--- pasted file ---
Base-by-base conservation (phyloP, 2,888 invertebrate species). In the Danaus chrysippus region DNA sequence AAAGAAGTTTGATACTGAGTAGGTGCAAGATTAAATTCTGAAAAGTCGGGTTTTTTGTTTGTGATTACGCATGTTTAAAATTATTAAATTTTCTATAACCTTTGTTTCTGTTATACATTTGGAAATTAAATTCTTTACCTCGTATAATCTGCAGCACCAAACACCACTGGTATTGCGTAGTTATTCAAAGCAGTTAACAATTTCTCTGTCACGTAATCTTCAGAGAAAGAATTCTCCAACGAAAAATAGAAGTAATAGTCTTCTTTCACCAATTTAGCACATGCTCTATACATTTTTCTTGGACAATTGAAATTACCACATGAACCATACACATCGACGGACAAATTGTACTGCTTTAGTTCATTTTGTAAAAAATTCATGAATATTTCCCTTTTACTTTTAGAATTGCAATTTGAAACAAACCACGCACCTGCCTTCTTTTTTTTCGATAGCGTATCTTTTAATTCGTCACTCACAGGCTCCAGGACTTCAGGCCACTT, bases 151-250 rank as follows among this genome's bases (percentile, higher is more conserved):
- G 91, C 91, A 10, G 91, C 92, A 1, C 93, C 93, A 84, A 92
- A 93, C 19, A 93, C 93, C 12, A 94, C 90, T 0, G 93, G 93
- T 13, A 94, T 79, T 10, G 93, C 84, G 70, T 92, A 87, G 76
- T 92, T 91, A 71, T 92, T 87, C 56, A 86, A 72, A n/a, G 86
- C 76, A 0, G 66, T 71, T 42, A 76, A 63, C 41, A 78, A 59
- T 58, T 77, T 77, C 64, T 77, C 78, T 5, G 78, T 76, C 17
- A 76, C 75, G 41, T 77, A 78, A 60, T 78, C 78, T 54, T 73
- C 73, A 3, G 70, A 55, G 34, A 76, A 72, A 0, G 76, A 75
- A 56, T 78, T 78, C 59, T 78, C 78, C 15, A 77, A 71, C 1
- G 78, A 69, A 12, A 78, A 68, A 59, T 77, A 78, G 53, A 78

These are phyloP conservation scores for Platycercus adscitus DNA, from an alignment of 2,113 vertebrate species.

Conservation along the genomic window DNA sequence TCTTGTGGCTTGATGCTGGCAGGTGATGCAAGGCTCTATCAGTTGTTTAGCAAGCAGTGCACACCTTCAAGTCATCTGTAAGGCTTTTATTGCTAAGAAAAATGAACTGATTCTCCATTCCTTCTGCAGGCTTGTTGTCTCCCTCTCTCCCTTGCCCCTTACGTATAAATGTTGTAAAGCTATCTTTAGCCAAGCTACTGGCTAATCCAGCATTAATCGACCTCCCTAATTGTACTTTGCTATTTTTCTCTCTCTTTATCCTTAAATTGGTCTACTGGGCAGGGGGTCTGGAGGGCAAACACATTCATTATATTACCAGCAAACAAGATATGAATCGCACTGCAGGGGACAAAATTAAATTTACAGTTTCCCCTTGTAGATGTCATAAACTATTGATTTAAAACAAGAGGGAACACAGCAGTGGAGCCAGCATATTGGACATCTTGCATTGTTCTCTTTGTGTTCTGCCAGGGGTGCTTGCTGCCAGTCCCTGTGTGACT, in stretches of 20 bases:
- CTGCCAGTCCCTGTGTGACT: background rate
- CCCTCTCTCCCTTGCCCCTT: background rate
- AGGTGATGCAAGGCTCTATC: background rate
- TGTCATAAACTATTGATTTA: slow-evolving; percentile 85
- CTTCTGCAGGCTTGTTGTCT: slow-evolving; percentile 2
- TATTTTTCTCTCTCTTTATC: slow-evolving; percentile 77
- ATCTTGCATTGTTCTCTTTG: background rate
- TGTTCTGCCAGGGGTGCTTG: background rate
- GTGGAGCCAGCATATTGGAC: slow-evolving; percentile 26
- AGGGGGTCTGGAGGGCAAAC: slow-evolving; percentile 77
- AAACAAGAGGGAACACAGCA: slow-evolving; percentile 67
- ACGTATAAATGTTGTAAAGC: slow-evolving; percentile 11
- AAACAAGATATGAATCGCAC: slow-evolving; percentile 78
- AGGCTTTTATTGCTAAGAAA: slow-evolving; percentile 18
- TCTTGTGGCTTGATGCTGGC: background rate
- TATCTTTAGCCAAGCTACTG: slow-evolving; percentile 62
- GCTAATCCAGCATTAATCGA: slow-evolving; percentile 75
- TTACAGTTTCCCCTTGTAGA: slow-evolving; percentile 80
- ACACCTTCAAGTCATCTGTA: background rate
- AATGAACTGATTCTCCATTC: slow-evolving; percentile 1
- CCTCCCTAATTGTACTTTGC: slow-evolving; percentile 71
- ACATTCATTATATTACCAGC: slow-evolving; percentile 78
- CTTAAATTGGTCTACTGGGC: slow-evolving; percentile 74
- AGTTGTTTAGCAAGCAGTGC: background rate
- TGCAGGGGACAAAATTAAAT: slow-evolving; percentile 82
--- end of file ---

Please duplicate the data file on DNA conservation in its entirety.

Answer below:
Base-by-base conservation (phyloP, 2,888 invertebrate species). In the Danaus chrysippus region DNA sequence AAAGAAGTTTGATACTGAGTAGGTGCAAGATTAAATTCTGAAAAGTCGGGTTTTTTGTTTGTGATTACGCATGTTTAAAATTATTAAATTTTCTATAACCTTTGTTTCTGTTATACATTTGGAAATTAAATTCTTTACCTCGTATAATCTGCAGCACCAAACACCACTGGTATTGCGTAGTTATTCAAAGCAGTTAACAATTTCTCTGTCACGTAATCTTCAGAGAAAGAATTCTCCAACGAAAAATAGAAGTAATAGTCTTCTTTCACCAATTTAGCACATGCTCTATACATTTTTCTTGGACAATTGAAATTACCACATGAACCATACACATCGACGGACAAATTGTACTGCTTTAGTTCATTTTGTAAAAAATTCATGAATATTTCCCTTTTACTTTTAGAATTGCAATTTGAAACAAACCACGCACCTGCCTTCTTTTTTTTCGATAGCGTATCTTTTAATTCGTCACTCACAGGCTCCAGGACTTCAGGCCACTT, bases 151-250 rank as follows among this genome's bases (percentile, higher is more conserved):
- G 91, C 91, A 10, G 91, C 92, A 1, C 93, C 93, A 84, A 92
- A 93, C 19, A 93, C 93, C 12, A 94, C 90, T 0, G 93, G 93
- T 13, A 94, T 79, T 10, G 93, C 84, G 70, T 92, A 87, G 76
- T 92, T 91, A 71, T 92, T 87, C 56, A 86, A 72, A n/a, G 86
- C 76, A 0, G 66, T 71, T 42, A 76, A 63, C 41, A 78, A 59
- T 58, T 77, T 77, C 64, T 77, C 78, T 5, G 78, T 76, C 17
- A 76, C 75, G 41, T 77, A 78, A 60, T 78, C 78, T 54, T 73
- C 73, A 3, G 70, A 55, G 34, A 76, A 72, A 0, G 76, A 75
- A 56, T 78, T 78, C 59, T 78, C 78, C 15, A 77, A 71, C 1
- G 78, A 69, A 12, A 78, A 68, A 59, T 77, A 78, G 53, A 78

These are phyloP conservation scores for Platycercus adscitus DNA, from an alignment of 2,113 vertebrate species.

Conservation along the genomic window DNA sequence TCTTGTGGCTTGATGCTGGCAGGTGATGCAAGGCTCTATCAGTTGTTTAGCAAGCAGTGCACACCTTCAAGTCATCTGTAAGGCTTTTATTGCTAAGAAAAATGAACTGATTCTCCATTCCTTCTGCAGGCTTGTTGTCTCCCTCTCTCCCTTGCCCCTTACGTATAAATGTTGTAAAGCTATCTTTAGCCAAGCTACTGGCTAATCCAGCATTAATCGACCTCCCTAATTGTACTTTGCTATTTTTCTCTCTCTTTATCCTTAAATTGGTCTACTGGGCAGGGGGTCTGGAGGGCAAACACATTCATTATATTACCAGCAAACAAGATATGAATCGCACTGCAGGGGACAAAATTAAATTTACAGTTTCCCCTTGTAGATGTCATAAACTATTGATTTAAAACAAGAGGGAACACAGCAGTGGAGCCAGCATATTGGACATCTTGCATTGTTCTCTTTGTGTTCTGCCAGGGGTGCTTGCTGCCAGTCCCTGTGTGACT, in stretches of 20 bases:
- CTGCCAGTCCCTGTGTGACT: background rate
- CCCTCTCTCCCTTGCCCCTT: background rate
- AGGTGATGCAAGGCTCTATC: background rate
- TGTCATAAACTATTGATTTA: slow-evolving; percentile 85
- CTTCTGCAGGCTTGTTGTCT: slow-evolving; percentile 2
- TATTTTTCTCTCTCTTTATC: slow-evolving; percentile 77
- ATCTTGCATTGTTCTCTTTG: background rate
- TGTTCTGCCAGGGGTGCTTG: background rate
- GTGGAGCCAGCATATTGGAC: slow-evolving; percentile 26
- AGGGGGTCTGGAGGGCAAAC: slow-evolving; percentile 77
- AAACAAGAGGGAACACAGCA: slow-evolving; percentile 67
- ACGTATAAATGTTGTAAAGC: slow-evolving; percentile 11
- AAACAAGATATGAATCGCAC: slow-evolving; percentile 78
- AGGCTTTTATTGCTAAGAAA: slow-evolving; percentile 18
- TCTTGTGGCTTGATGCTGGC: background rate
- TATCTTTAGCCAAGCTACTG: slow-evolving; percentile 62
- GCTAATCCAGCATTAATCGA: slow-evolving; percentile 75
- TTACAGTTTCCCCTTGTAGA: slow-evolving; percentile 80
- ACACCTTCAAGTCATCTGTA: background rate
- AATGAACTGATTCTCCATTC: slow-evolving; percentile 1
- CCTCCCTAATTGTACTTTGC: slow-evolving; percentile 71
- ACATTCATTATATTACCAGC: slow-evolving; percentile 78
- CTTAAATTGGTCTACTGGGC: slow-evolving; percentile 74
- AGTTGTTTAGCAAGCAGTGC: background rate
- TGCAGGGGACAAAATTAAAT: slow-evolving; percentile 82